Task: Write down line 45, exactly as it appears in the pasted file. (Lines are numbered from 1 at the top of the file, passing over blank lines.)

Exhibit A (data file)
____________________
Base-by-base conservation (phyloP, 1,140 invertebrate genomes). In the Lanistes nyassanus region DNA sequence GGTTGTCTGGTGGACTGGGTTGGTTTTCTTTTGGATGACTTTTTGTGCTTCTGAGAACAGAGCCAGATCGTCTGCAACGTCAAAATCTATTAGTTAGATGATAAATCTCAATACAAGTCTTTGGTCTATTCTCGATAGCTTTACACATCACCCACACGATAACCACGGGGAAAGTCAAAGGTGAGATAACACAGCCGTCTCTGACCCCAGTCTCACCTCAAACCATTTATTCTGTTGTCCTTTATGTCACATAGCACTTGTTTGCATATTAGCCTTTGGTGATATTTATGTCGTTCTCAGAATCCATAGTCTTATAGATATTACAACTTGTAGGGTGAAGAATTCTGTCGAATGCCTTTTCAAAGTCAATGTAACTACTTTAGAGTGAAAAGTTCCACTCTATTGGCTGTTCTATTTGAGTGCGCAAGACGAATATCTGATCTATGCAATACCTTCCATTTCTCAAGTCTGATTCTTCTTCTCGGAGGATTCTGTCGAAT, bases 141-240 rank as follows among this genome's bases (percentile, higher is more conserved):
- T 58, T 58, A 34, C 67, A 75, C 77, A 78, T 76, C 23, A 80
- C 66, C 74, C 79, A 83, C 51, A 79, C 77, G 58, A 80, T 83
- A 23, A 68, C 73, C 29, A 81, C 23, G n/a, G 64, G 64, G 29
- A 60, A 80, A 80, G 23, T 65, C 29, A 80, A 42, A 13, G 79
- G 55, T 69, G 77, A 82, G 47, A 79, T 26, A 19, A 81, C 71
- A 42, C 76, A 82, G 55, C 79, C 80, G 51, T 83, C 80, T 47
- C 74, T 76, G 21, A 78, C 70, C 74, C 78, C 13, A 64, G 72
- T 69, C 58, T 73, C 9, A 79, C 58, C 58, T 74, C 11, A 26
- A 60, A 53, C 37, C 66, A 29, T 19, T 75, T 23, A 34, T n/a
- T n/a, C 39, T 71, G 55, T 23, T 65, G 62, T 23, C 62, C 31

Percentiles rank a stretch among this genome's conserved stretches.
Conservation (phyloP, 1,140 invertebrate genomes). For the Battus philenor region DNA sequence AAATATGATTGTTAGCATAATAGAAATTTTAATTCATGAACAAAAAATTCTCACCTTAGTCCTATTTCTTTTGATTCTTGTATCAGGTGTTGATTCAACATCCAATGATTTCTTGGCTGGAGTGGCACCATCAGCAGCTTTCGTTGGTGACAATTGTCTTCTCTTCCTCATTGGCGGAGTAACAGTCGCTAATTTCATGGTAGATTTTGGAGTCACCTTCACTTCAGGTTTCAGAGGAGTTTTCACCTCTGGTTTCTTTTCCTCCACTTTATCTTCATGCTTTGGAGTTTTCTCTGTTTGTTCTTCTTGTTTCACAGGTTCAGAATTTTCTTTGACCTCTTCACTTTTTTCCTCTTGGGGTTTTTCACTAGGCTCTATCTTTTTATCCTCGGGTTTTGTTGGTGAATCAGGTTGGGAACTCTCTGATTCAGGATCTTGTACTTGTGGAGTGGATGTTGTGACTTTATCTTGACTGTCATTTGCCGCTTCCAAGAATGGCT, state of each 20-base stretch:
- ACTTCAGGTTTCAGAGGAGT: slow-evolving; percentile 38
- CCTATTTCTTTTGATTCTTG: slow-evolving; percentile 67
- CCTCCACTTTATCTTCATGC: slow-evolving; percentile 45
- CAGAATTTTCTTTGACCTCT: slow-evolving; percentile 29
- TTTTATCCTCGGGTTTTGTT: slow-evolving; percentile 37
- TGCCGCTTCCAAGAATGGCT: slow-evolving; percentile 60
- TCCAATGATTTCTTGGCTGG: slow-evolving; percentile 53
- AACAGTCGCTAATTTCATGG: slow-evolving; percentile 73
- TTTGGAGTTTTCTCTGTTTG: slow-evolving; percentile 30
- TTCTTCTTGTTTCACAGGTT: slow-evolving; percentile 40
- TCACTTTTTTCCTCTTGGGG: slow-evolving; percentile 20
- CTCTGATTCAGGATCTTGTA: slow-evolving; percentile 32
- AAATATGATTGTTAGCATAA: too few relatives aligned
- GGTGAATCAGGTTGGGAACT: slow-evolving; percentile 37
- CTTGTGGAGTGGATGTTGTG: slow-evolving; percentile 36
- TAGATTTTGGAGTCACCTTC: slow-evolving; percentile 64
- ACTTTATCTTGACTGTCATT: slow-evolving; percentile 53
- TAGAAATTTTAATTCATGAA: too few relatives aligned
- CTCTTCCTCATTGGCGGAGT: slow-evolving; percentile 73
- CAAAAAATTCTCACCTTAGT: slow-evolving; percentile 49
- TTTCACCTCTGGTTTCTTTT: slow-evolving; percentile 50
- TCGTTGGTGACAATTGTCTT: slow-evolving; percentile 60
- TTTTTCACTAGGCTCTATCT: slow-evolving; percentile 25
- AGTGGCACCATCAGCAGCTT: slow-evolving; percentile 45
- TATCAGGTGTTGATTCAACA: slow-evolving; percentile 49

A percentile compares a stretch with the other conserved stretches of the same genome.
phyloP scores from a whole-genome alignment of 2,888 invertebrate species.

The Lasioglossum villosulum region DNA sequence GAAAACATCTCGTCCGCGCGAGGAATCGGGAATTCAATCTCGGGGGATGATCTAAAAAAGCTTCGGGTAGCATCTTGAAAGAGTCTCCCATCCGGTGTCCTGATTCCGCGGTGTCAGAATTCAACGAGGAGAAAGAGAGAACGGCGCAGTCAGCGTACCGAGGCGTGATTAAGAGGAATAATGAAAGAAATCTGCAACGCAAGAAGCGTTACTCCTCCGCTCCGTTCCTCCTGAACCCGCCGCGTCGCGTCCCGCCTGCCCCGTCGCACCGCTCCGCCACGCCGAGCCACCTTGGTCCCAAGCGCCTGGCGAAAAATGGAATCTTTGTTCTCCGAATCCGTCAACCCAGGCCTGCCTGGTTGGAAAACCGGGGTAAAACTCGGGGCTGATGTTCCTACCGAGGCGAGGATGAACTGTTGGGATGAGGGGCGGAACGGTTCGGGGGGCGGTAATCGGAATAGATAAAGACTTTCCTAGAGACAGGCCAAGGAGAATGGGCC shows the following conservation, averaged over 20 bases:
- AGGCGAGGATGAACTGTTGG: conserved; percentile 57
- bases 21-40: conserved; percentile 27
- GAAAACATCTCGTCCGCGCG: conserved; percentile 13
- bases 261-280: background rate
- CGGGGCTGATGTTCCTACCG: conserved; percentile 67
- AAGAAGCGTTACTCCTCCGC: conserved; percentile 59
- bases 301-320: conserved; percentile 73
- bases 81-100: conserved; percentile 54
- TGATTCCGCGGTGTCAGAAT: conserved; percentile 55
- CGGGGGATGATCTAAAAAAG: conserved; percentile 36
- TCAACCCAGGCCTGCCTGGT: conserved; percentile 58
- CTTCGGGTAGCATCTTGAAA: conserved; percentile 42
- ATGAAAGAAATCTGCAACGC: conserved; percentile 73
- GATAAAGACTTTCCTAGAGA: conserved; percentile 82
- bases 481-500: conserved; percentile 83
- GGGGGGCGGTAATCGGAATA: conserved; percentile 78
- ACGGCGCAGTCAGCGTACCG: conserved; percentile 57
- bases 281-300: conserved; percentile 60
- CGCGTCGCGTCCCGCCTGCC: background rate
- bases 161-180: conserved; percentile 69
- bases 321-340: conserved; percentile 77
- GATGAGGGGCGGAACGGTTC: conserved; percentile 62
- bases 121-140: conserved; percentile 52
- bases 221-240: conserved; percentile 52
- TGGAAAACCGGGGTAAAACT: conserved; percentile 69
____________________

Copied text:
- bases 261-280: background rate